Yesterday, legendary sports columnist Sid Hartman died at the age of 100. He began working in the business by selling newspapers at age eight and never looked back.
Memorials to Hartman are everywhere you look. One testament to the man's legacy came from fellow NFL reporter Tom Pelissero, who went so far as to power-rank his freshly dead colleague against our state’s reigning patron saint:
Growing up in Minnesota, you only knew two people by just their first name.— Tom Pelissero (@TomPelissero) October 18, 2020
One was a man whose legend transcended his medium and created until his final day.
The other was Prince.
Rest in peace, Sid. This place will never be the same without you.https://t.co/1RleMjtT3o
Rather than getting in on the Grief Olympics, we paused to think about this very real human who (once) worked upstairs from those of us at City Pages, and lived through a whole century. To better wrap our minds around all he saw and experienced during his life – beyond the job, too – we thought about what the world looked like year Hartman was born.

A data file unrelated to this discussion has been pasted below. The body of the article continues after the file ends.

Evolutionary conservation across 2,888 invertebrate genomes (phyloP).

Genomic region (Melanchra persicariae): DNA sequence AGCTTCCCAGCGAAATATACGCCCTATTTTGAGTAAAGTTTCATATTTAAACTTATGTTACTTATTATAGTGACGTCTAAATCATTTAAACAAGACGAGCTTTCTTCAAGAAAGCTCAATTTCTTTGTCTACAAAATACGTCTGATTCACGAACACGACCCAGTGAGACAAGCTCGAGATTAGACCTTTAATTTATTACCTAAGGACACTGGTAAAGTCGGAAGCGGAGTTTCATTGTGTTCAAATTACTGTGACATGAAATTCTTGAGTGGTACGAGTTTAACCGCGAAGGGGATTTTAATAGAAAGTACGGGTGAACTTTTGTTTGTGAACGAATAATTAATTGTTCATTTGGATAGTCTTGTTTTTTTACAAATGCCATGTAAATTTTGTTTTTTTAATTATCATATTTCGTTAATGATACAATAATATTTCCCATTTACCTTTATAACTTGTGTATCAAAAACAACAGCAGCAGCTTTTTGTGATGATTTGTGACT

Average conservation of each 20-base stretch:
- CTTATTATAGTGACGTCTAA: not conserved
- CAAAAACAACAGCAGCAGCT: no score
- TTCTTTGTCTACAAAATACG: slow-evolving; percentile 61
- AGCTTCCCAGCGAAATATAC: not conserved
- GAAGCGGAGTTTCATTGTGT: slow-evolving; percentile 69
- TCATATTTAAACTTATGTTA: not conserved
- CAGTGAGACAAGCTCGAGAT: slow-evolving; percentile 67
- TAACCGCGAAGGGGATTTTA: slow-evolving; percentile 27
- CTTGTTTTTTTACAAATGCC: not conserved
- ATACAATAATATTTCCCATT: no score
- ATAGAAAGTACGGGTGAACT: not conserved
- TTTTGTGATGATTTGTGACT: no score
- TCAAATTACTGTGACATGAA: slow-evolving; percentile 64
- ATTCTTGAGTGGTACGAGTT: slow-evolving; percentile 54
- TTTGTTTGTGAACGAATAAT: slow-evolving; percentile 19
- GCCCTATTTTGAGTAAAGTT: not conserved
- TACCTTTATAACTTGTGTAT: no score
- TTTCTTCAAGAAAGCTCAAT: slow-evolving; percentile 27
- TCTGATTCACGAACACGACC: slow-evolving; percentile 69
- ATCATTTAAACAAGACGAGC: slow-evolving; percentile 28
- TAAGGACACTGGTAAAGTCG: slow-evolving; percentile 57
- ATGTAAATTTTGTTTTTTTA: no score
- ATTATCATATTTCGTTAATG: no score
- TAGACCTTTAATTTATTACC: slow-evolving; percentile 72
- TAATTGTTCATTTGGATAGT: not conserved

- The 1918 flu pandemic ends.
- Prohibition begins. (Thanks, Volstead.)
- The National Football League is formed.
- KDKA, the nation’s first commercial radio station, begins broadcasting in Pittsburgh.
- F. Scott Fitzgerald releases his first novel, This Side of Paradise; Edith Wharton publishes her twelfth, The Age of Innocence.
- The 19th Amendment is ratified.
- Mickey Rooney, Isaac Asimov, and Pope John Paul II are born.
- The Royal Canadian Mounted Police aka “the Mounties” are established.
- A horse-drawn cart packed with 100 pounds of dynamite detonates on Wall Street; the early act of terrorism goes unsolved, but launches the career of J. Edgar Hoover.
- The USPS bans shipping children via parcel post.
- The first dog racing track to use an imitation rabbit opens in Emeryville, California.
- President Wilson conducts the Palmer Raids, arresting and/or deporting immigrants (particularly from Italy and Eastern Europe) with alleged anarchist leanings or ties to labor movements.
Even as some of the above feels eerily familiar (pandemics and deportations), Hartman leaves this world a titan of local radio and football coverage (among others), both of which grew from nothing right alongside him– or perhaps, with his help.
Few of today's field could say the same.
RIP, Sid. Thanks for all the years and dedication.